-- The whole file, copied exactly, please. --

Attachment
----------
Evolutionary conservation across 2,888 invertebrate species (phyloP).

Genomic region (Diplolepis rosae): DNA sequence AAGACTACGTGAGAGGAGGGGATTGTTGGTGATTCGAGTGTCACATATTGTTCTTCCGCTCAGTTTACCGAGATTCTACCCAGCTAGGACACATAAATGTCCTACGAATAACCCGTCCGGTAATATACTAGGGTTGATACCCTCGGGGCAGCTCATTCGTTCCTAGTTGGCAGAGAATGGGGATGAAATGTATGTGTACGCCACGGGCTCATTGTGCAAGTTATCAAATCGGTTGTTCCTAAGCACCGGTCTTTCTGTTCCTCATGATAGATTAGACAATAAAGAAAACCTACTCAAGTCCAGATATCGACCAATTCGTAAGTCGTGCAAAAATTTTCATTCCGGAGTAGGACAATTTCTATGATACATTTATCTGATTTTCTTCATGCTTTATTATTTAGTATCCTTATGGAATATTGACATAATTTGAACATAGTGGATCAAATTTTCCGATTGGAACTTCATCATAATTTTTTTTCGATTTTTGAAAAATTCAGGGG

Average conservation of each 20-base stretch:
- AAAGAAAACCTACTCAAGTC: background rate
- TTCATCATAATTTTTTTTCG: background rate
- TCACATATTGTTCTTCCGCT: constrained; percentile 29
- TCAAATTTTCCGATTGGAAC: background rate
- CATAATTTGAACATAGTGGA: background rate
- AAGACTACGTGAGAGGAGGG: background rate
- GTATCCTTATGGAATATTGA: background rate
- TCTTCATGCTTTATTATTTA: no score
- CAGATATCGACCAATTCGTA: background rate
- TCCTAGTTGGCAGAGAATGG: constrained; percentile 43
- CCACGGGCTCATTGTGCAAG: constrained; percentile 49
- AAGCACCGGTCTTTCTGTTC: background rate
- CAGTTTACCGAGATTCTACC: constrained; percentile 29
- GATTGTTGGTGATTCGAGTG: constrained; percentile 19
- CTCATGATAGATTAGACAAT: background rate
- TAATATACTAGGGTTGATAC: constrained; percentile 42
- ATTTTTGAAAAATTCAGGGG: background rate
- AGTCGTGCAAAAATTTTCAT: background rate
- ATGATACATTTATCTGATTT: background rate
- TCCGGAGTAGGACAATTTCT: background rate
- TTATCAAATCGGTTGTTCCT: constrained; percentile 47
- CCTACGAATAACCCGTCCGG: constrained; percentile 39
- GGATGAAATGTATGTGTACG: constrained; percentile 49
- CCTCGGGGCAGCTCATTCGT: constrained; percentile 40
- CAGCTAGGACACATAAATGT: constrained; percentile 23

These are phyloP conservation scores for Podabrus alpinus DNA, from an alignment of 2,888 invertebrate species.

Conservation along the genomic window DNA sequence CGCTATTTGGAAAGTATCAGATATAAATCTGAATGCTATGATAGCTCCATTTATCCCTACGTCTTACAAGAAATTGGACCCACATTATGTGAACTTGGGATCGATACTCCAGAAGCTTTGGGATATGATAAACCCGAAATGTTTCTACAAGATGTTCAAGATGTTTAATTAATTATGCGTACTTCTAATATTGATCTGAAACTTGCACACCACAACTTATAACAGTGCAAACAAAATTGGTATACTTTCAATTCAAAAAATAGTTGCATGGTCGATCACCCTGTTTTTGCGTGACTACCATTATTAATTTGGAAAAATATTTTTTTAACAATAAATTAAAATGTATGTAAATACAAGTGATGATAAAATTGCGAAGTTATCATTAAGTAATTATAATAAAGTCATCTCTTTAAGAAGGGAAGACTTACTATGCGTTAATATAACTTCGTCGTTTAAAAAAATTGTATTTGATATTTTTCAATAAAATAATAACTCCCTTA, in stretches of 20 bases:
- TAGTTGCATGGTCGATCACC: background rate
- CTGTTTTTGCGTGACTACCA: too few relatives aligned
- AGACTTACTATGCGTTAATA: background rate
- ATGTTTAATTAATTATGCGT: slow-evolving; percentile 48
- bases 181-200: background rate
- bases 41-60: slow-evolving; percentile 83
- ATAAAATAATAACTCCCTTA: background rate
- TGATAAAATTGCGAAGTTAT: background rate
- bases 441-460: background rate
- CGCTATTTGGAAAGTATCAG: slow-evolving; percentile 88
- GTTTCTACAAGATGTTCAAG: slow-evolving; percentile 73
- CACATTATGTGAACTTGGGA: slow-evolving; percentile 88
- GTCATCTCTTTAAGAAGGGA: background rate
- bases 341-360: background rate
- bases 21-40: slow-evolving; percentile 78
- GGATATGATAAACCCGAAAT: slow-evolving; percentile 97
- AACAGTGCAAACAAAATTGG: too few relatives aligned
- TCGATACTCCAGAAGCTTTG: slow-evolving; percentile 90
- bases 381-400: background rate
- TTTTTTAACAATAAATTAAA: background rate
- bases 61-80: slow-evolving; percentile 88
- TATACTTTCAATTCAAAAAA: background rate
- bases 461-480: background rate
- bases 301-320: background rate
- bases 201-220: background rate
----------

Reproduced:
Evolutionary conservation across 2,888 invertebrate species (phyloP).

Genomic region (Diplolepis rosae): DNA sequence AAGACTACGTGAGAGGAGGGGATTGTTGGTGATTCGAGTGTCACATATTGTTCTTCCGCTCAGTTTACCGAGATTCTACCCAGCTAGGACACATAAATGTCCTACGAATAACCCGTCCGGTAATATACTAGGGTTGATACCCTCGGGGCAGCTCATTCGTTCCTAGTTGGCAGAGAATGGGGATGAAATGTATGTGTACGCCACGGGCTCATTGTGCAAGTTATCAAATCGGTTGTTCCTAAGCACCGGTCTTTCTGTTCCTCATGATAGATTAGACAATAAAGAAAACCTACTCAAGTCCAGATATCGACCAATTCGTAAGTCGTGCAAAAATTTTCATTCCGGAGTAGGACAATTTCTATGATACATTTATCTGATTTTCTTCATGCTTTATTATTTAGTATCCTTATGGAATATTGACATAATTTGAACATAGTGGATCAAATTTTCCGATTGGAACTTCATCATAATTTTTTTTCGATTTTTGAAAAATTCAGGGG

Average conservation of each 20-base stretch:
- AAAGAAAACCTACTCAAGTC: background rate
- TTCATCATAATTTTTTTTCG: background rate
- TCACATATTGTTCTTCCGCT: constrained; percentile 29
- TCAAATTTTCCGATTGGAAC: background rate
- CATAATTTGAACATAGTGGA: background rate
- AAGACTACGTGAGAGGAGGG: background rate
- GTATCCTTATGGAATATTGA: background rate
- TCTTCATGCTTTATTATTTA: no score
- CAGATATCGACCAATTCGTA: background rate
- TCCTAGTTGGCAGAGAATGG: constrained; percentile 43
- CCACGGGCTCATTGTGCAAG: constrained; percentile 49
- AAGCACCGGTCTTTCTGTTC: background rate
- CAGTTTACCGAGATTCTACC: constrained; percentile 29
- GATTGTTGGTGATTCGAGTG: constrained; percentile 19
- CTCATGATAGATTAGACAAT: background rate
- TAATATACTAGGGTTGATAC: constrained; percentile 42
- ATTTTTGAAAAATTCAGGGG: background rate
- AGTCGTGCAAAAATTTTCAT: background rate
- ATGATACATTTATCTGATTT: background rate
- TCCGGAGTAGGACAATTTCT: background rate
- TTATCAAATCGGTTGTTCCT: constrained; percentile 47
- CCTACGAATAACCCGTCCGG: constrained; percentile 39
- GGATGAAATGTATGTGTACG: constrained; percentile 49
- CCTCGGGGCAGCTCATTCGT: constrained; percentile 40
- CAGCTAGGACACATAAATGT: constrained; percentile 23

These are phyloP conservation scores for Podabrus alpinus DNA, from an alignment of 2,888 invertebrate species.

Conservation along the genomic window DNA sequence CGCTATTTGGAAAGTATCAGATATAAATCTGAATGCTATGATAGCTCCATTTATCCCTACGTCTTACAAGAAATTGGACCCACATTATGTGAACTTGGGATCGATACTCCAGAAGCTTTGGGATATGATAAACCCGAAATGTTTCTACAAGATGTTCAAGATGTTTAATTAATTATGCGTACTTCTAATATTGATCTGAAACTTGCACACCACAACTTATAACAGTGCAAACAAAATTGGTATACTTTCAATTCAAAAAATAGTTGCATGGTCGATCACCCTGTTTTTGCGTGACTACCATTATTAATTTGGAAAAATATTTTTTTAACAATAAATTAAAATGTATGTAAATACAAGTGATGATAAAATTGCGAAGTTATCATTAAGTAATTATAATAAAGTCATCTCTTTAAGAAGGGAAGACTTACTATGCGTTAATATAACTTCGTCGTTTAAAAAAATTGTATTTGATATTTTTCAATAAAATAATAACTCCCTTA, in stretches of 20 bases:
- TAGTTGCATGGTCGATCACC: background rate
- CTGTTTTTGCGTGACTACCA: too few relatives aligned
- AGACTTACTATGCGTTAATA: background rate
- ATGTTTAATTAATTATGCGT: slow-evolving; percentile 48
- bases 181-200: background rate
- bases 41-60: slow-evolving; percentile 83
- ATAAAATAATAACTCCCTTA: background rate
- TGATAAAATTGCGAAGTTAT: background rate
- bases 441-460: background rate
- CGCTATTTGGAAAGTATCAG: slow-evolving; percentile 88
- GTTTCTACAAGATGTTCAAG: slow-evolving; percentile 73
- CACATTATGTGAACTTGGGA: slow-evolving; percentile 88
- GTCATCTCTTTAAGAAGGGA: background rate
- bases 341-360: background rate
- bases 21-40: slow-evolving; percentile 78
- GGATATGATAAACCCGAAAT: slow-evolving; percentile 97
- AACAGTGCAAACAAAATTGG: too few relatives aligned
- TCGATACTCCAGAAGCTTTG: slow-evolving; percentile 90
- bases 381-400: background rate
- TTTTTTAACAATAAATTAAA: background rate
- bases 61-80: slow-evolving; percentile 88
- TATACTTTCAATTCAAAAAA: background rate
- bases 461-480: background rate
- bases 301-320: background rate
- bases 201-220: background rate